Following my usual custom of noting the start of Spring when the first leaf buds appear on my mulberry tree, this year is unseasonably early. One could almost say unreasonably early, coming 15 days earlier than last year.
This is now the seventh year I’ve photographed the first buds of spring on this tree. I’ve graphed the results below, and while this is admittedly just one collection point of climatic related data, the trend is clear.
In the climate change debate today, there is great concern about the global impact of large coal mines. But 100 years ago, the hot topic in Newcastle was the local impact of little mines. The Newcastle Sun reported in August 1922 …
“A good deal of activity is noticeable among the “baby” coal mines in the hills of Waratah and Lambton. They are generally one-man affairs, the work is hard and the methods crude.”
Some were tiny burrows in a hillside, others a shaft with a wooden tripod overhead to haul up coal in buckets. In the post war economic downturn unemployed men looked to scratch a living by selling coal to nearby householders, the tough nature of their enterprise reflected in the mine names … “Try Again Colliery”, “Lone Hand”, “Perseverance”.
While the “baby” mines were a boon to some, they were a grievance to many. The councils were concerned about undermining of streets and damage to pipes. Residents complained of water run-off and danger to their properties. An inspection by the Department of Mines in November 1922 attended by miners and residents turned ugly and “the parties became bitter in their denunciation of each other and indulged in heated personal remarks.”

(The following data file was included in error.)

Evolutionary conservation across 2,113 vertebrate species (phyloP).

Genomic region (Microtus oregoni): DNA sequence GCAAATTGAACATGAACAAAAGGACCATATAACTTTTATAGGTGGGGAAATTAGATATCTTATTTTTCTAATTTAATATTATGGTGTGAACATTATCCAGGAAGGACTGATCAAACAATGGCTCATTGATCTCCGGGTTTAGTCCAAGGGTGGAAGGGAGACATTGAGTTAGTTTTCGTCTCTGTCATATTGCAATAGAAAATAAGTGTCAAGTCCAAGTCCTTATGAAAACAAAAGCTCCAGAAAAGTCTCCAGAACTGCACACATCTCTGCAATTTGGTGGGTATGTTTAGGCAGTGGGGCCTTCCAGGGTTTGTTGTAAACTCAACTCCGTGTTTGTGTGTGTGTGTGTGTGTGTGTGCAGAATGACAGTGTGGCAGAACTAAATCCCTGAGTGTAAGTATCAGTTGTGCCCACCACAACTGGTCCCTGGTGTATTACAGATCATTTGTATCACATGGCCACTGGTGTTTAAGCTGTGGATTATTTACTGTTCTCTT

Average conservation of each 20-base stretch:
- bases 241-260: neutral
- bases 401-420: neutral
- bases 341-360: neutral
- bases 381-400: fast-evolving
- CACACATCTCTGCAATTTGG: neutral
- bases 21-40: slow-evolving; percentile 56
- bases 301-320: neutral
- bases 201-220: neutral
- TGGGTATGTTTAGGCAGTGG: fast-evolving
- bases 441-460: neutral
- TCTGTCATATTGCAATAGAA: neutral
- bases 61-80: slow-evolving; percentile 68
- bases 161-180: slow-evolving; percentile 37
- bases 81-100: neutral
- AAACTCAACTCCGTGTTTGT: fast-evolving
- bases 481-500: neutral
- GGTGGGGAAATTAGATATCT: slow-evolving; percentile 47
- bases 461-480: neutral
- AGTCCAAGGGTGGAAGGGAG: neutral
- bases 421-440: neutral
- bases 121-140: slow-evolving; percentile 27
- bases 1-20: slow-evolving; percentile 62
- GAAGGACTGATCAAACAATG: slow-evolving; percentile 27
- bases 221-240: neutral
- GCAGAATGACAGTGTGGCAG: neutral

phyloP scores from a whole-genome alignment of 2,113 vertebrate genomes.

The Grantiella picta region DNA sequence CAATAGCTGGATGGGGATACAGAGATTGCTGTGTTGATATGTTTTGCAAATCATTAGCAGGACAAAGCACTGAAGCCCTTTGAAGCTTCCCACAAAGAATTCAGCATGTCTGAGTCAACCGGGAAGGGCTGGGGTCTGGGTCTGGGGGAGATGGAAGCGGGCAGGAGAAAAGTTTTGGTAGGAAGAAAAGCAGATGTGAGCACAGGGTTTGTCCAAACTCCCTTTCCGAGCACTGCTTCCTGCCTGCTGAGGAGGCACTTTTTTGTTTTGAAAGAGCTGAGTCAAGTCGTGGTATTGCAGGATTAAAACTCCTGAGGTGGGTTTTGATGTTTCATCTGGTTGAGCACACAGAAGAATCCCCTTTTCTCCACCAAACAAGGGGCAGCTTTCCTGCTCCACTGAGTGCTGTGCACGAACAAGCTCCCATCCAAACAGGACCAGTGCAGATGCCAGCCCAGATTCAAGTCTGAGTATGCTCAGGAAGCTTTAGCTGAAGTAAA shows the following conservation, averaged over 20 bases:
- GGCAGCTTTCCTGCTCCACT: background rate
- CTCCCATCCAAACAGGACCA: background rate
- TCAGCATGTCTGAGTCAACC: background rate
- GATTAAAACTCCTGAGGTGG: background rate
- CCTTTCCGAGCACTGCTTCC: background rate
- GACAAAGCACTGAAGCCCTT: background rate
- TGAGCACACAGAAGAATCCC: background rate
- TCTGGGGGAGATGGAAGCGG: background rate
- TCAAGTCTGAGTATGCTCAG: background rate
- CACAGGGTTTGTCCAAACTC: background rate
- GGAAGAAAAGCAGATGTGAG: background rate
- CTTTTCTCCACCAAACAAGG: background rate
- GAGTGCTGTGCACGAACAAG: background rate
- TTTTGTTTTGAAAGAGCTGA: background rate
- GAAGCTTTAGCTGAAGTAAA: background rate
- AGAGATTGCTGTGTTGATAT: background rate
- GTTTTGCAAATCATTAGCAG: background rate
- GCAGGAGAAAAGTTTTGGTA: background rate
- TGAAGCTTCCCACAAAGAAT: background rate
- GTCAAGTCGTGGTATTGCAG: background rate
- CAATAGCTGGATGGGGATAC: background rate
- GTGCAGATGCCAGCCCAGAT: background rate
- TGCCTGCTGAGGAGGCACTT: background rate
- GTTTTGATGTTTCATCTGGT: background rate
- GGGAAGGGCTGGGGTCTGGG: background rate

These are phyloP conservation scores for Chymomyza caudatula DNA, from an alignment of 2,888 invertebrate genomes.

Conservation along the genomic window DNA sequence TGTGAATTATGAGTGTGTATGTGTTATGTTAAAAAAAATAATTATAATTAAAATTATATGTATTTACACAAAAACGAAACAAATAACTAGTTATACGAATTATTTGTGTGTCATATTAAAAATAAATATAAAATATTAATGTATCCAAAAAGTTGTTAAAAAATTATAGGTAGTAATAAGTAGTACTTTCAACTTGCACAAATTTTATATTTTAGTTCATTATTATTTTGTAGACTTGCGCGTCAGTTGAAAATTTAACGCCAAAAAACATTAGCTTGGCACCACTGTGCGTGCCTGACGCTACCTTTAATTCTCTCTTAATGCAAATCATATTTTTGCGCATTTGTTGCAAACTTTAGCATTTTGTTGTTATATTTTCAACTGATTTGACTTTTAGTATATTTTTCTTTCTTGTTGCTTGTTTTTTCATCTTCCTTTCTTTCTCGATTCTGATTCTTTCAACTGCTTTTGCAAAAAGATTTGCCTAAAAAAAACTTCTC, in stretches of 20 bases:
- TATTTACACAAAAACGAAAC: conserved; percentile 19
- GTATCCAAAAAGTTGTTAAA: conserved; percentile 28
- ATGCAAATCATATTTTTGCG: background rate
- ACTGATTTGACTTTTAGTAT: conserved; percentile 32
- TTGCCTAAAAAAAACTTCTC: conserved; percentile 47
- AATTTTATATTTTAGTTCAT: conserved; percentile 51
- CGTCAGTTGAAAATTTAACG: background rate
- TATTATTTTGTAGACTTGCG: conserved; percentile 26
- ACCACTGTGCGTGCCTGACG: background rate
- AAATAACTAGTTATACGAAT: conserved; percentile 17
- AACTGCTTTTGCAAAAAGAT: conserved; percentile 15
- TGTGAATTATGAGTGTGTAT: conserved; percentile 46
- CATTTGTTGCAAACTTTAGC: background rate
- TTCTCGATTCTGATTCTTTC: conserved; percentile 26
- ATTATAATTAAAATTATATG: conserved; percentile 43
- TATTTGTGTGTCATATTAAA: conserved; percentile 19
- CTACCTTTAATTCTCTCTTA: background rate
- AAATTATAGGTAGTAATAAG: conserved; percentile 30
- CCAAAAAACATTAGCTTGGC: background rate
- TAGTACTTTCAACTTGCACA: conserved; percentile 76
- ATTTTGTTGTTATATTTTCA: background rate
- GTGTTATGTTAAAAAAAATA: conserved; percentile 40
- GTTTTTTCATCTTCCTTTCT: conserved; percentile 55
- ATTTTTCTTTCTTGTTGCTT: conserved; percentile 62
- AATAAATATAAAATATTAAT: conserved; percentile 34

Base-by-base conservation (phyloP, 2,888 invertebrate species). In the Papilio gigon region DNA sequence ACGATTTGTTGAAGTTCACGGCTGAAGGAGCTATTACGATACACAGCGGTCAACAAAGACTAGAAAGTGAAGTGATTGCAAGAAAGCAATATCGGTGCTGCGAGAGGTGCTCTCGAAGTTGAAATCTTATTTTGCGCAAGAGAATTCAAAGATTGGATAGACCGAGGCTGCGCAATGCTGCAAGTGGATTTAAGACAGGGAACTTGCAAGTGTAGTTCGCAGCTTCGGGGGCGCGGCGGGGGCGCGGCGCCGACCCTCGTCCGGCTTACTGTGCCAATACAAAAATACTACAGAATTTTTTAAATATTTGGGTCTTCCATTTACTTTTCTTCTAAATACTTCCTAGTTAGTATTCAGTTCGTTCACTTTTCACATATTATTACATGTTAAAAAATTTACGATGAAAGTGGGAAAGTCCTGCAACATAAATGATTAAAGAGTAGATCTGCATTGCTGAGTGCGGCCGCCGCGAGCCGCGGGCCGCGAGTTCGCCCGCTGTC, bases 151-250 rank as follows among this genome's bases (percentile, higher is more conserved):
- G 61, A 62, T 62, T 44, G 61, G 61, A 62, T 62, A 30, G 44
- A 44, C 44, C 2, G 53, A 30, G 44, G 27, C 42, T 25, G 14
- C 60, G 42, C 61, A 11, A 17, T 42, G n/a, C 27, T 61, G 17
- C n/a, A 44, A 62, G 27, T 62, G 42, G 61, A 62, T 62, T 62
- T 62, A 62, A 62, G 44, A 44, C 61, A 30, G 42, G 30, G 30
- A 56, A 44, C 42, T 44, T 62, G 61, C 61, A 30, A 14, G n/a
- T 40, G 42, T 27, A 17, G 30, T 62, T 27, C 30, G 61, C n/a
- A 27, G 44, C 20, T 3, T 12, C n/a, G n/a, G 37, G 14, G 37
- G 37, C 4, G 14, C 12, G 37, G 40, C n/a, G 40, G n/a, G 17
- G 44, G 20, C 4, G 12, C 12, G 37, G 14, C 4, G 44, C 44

Matters weren’t helped by the Department’s manifest disinterest in resolving the dispute. Their view was that the big coal companies who owned the mineral rights were entitled to sublease to the “baby” miners, and the Department could do nothing. Waratah Council then took legal action against one of the mine owners, and the court imposed a substantial fine. By 1924 newspaper reports on the mines had disappeared. Their closure was due to a combination of factors –poor quality coal, increasing suburban development, the threat of fines, but mainly because households were moving to the new technologies of gas, and coal-fired electricity. Ironically these energy sources that were the solution to the local “baby” mines in 1922, are now central to the global climate change problem in 2022.
The article above was first published in the August 2022 edition of The Local.